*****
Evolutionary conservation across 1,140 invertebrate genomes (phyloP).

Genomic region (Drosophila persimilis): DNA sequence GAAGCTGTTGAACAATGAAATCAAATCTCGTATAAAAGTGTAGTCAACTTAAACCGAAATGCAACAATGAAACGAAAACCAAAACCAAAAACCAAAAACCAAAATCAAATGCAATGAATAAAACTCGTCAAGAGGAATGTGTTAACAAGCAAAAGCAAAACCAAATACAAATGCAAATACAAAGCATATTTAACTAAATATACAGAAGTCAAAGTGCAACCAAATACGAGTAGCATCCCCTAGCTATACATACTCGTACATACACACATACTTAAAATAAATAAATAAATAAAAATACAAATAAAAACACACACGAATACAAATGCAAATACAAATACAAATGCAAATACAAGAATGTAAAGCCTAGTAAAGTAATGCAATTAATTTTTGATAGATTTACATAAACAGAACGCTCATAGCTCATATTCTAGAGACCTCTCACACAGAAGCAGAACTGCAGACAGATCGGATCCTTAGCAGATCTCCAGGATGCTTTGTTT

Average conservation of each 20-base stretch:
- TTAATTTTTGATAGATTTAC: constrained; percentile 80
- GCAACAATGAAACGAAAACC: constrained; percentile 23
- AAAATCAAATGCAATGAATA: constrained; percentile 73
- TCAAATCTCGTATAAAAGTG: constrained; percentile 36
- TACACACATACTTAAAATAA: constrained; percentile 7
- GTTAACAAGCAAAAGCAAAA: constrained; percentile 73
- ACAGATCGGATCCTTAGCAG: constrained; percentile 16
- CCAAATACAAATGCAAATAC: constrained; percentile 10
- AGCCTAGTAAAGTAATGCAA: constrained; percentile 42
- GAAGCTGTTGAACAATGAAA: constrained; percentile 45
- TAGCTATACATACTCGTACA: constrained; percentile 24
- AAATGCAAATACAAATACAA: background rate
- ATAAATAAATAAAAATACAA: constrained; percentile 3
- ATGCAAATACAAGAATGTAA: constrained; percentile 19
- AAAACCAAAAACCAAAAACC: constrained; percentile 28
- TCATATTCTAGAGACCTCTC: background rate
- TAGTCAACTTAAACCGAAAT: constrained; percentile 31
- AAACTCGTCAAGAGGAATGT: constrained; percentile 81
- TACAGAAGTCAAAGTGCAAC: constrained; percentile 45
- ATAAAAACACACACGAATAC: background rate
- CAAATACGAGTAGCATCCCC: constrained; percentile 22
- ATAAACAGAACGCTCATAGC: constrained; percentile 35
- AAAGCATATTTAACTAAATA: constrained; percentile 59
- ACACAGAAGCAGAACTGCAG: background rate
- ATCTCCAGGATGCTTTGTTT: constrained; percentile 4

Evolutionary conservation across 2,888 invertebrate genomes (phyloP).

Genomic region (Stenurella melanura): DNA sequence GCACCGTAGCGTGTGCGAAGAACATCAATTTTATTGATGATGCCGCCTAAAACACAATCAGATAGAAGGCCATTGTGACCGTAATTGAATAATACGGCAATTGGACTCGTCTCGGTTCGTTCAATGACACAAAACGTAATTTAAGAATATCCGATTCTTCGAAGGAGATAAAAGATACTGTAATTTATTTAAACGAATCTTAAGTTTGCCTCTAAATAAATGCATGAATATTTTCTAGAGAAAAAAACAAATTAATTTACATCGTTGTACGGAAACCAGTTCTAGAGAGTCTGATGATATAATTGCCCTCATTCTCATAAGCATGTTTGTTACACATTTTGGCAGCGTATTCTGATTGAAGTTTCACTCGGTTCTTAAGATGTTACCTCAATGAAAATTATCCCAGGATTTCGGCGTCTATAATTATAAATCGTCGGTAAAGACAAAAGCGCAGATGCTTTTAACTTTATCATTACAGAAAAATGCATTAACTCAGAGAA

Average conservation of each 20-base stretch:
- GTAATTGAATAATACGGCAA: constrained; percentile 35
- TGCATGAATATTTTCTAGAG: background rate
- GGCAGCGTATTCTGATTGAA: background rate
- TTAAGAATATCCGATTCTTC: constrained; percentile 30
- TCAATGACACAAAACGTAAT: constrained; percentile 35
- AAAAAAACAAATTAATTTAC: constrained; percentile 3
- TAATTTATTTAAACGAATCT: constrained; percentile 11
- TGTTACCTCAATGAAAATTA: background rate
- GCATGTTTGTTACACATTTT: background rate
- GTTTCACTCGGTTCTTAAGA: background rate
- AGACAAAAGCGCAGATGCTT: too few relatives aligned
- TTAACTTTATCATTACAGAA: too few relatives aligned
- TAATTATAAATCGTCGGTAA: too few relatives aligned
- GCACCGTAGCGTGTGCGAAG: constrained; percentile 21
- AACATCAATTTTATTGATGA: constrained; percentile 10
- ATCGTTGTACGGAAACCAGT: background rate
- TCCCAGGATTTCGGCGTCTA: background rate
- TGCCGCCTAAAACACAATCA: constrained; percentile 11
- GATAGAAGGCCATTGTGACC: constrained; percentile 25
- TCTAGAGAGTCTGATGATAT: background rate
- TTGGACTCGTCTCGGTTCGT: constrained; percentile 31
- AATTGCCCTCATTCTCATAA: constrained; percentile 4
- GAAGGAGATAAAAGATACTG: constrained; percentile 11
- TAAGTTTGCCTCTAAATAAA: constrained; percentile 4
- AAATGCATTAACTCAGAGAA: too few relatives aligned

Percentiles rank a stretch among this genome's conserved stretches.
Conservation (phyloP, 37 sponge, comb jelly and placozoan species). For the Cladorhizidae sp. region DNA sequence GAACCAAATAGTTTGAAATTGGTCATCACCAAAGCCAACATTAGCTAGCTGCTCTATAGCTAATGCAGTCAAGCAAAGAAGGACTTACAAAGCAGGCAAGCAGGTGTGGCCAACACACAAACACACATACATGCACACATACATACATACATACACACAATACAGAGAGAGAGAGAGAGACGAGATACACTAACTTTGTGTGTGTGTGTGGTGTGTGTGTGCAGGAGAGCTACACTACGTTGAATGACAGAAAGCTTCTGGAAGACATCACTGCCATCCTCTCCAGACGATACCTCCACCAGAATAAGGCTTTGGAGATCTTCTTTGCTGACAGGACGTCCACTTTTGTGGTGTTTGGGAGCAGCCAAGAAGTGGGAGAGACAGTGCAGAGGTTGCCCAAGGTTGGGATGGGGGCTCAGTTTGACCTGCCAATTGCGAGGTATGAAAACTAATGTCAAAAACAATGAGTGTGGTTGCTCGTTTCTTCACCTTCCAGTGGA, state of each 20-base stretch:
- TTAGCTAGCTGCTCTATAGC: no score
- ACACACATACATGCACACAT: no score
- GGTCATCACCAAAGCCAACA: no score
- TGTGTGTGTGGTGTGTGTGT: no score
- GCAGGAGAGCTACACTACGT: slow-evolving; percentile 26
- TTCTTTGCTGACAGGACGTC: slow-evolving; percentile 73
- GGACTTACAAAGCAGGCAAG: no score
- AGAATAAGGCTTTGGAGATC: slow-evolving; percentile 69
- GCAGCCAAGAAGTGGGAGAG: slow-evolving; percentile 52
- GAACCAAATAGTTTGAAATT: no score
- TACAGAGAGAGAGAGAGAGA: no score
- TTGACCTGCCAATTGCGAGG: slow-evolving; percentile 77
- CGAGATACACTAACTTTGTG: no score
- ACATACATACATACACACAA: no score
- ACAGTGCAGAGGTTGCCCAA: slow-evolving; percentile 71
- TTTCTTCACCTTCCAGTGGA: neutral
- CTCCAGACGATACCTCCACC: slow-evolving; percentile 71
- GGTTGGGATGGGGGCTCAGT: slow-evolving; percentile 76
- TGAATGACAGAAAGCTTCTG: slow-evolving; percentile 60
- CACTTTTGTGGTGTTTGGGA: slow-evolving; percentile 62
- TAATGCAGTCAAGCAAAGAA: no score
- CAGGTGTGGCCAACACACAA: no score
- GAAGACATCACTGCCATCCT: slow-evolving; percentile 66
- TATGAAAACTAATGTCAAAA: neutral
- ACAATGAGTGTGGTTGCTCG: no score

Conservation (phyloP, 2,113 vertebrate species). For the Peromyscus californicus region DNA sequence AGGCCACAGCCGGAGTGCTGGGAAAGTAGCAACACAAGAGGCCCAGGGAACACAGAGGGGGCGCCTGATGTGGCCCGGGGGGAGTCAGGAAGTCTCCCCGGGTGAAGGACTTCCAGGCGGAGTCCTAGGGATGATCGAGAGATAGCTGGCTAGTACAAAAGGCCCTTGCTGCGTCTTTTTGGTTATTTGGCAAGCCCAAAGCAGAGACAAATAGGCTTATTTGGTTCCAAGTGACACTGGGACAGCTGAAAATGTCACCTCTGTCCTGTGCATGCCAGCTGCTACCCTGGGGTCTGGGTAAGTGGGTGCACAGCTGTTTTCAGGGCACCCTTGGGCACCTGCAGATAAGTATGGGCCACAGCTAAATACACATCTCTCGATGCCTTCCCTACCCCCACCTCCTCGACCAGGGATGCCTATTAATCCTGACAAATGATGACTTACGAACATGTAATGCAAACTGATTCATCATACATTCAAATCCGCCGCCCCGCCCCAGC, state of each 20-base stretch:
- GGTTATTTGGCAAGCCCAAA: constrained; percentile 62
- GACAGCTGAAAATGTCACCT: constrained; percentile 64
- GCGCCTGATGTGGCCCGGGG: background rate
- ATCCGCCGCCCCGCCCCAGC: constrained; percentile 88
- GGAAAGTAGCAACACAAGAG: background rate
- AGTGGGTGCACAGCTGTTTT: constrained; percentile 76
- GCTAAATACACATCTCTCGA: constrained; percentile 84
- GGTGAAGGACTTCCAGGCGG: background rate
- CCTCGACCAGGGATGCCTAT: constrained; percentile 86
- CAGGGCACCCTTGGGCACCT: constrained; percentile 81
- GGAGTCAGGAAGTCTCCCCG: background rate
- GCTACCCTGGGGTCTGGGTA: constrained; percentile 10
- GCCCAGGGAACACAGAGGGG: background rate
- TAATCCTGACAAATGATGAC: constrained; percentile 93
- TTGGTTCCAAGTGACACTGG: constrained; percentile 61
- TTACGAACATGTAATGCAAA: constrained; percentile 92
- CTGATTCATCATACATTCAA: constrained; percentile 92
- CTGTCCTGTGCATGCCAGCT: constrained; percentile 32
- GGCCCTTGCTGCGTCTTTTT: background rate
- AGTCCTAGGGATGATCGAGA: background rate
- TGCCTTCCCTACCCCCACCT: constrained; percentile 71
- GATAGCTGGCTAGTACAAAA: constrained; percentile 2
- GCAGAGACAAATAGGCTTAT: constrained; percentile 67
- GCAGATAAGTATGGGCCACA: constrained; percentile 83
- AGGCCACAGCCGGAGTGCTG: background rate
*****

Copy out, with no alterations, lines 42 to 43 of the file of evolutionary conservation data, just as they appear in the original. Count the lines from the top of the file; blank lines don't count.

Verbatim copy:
- AGACAAAAGCGCAGATGCTT: too few relatives aligned
- TTAACTTTATCATTACAGAA: too few relatives aligned